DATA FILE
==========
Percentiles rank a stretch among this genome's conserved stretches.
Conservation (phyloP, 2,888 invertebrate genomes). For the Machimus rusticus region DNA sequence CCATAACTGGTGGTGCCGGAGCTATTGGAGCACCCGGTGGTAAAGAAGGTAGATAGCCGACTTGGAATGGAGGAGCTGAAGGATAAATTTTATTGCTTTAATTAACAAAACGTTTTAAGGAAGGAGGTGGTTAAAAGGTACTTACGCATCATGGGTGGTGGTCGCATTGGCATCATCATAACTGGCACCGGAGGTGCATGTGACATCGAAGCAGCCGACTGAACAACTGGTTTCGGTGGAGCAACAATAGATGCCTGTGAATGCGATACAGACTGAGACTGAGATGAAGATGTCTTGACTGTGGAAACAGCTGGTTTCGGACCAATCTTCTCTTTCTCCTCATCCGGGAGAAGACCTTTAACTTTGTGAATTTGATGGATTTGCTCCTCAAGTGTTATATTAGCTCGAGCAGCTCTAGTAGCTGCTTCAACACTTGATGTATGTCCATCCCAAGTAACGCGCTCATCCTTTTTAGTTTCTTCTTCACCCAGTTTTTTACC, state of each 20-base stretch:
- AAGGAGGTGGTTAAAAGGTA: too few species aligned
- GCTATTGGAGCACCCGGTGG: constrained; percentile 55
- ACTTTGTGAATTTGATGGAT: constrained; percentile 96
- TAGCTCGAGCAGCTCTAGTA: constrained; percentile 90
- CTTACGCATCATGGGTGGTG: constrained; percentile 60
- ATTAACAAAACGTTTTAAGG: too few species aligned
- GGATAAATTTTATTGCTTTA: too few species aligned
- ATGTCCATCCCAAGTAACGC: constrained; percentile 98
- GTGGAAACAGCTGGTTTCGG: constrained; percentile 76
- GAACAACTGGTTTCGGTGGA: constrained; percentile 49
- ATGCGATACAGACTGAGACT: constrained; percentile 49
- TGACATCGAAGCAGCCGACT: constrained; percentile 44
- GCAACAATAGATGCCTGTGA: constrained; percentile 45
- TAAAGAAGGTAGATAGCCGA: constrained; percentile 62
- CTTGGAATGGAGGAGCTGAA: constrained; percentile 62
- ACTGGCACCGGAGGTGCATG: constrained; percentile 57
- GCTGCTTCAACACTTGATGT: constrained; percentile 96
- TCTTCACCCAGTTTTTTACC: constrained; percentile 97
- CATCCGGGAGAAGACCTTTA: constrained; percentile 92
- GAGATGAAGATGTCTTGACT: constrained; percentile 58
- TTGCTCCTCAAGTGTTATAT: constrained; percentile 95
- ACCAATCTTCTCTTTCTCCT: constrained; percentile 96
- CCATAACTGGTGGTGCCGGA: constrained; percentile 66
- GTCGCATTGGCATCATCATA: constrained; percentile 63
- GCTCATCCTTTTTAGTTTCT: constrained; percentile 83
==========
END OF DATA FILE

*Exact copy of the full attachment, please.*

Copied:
Percentiles rank a stretch among this genome's conserved stretches.
Conservation (phyloP, 2,888 invertebrate genomes). For the Machimus rusticus region DNA sequence CCATAACTGGTGGTGCCGGAGCTATTGGAGCACCCGGTGGTAAAGAAGGTAGATAGCCGACTTGGAATGGAGGAGCTGAAGGATAAATTTTATTGCTTTAATTAACAAAACGTTTTAAGGAAGGAGGTGGTTAAAAGGTACTTACGCATCATGGGTGGTGGTCGCATTGGCATCATCATAACTGGCACCGGAGGTGCATGTGACATCGAAGCAGCCGACTGAACAACTGGTTTCGGTGGAGCAACAATAGATGCCTGTGAATGCGATACAGACTGAGACTGAGATGAAGATGTCTTGACTGTGGAAACAGCTGGTTTCGGACCAATCTTCTCTTTCTCCTCATCCGGGAGAAGACCTTTAACTTTGTGAATTTGATGGATTTGCTCCTCAAGTGTTATATTAGCTCGAGCAGCTCTAGTAGCTGCTTCAACACTTGATGTATGTCCATCCCAAGTAACGCGCTCATCCTTTTTAGTTTCTTCTTCACCCAGTTTTTTACC, state of each 20-base stretch:
- AAGGAGGTGGTTAAAAGGTA: too few species aligned
- GCTATTGGAGCACCCGGTGG: constrained; percentile 55
- ACTTTGTGAATTTGATGGAT: constrained; percentile 96
- TAGCTCGAGCAGCTCTAGTA: constrained; percentile 90
- CTTACGCATCATGGGTGGTG: constrained; percentile 60
- ATTAACAAAACGTTTTAAGG: too few species aligned
- GGATAAATTTTATTGCTTTA: too few species aligned
- ATGTCCATCCCAAGTAACGC: constrained; percentile 98
- GTGGAAACAGCTGGTTTCGG: constrained; percentile 76
- GAACAACTGGTTTCGGTGGA: constrained; percentile 49
- ATGCGATACAGACTGAGACT: constrained; percentile 49
- TGACATCGAAGCAGCCGACT: constrained; percentile 44
- GCAACAATAGATGCCTGTGA: constrained; percentile 45
- TAAAGAAGGTAGATAGCCGA: constrained; percentile 62
- CTTGGAATGGAGGAGCTGAA: constrained; percentile 62
- ACTGGCACCGGAGGTGCATG: constrained; percentile 57
- GCTGCTTCAACACTTGATGT: constrained; percentile 96
- TCTTCACCCAGTTTTTTACC: constrained; percentile 97
- CATCCGGGAGAAGACCTTTA: constrained; percentile 92
- GAGATGAAGATGTCTTGACT: constrained; percentile 58
- TTGCTCCTCAAGTGTTATAT: constrained; percentile 95
- ACCAATCTTCTCTTTCTCCT: constrained; percentile 96
- CCATAACTGGTGGTGCCGGA: constrained; percentile 66
- GTCGCATTGGCATCATCATA: constrained; percentile 63
- GCTCATCCTTTTTAGTTTCT: constrained; percentile 83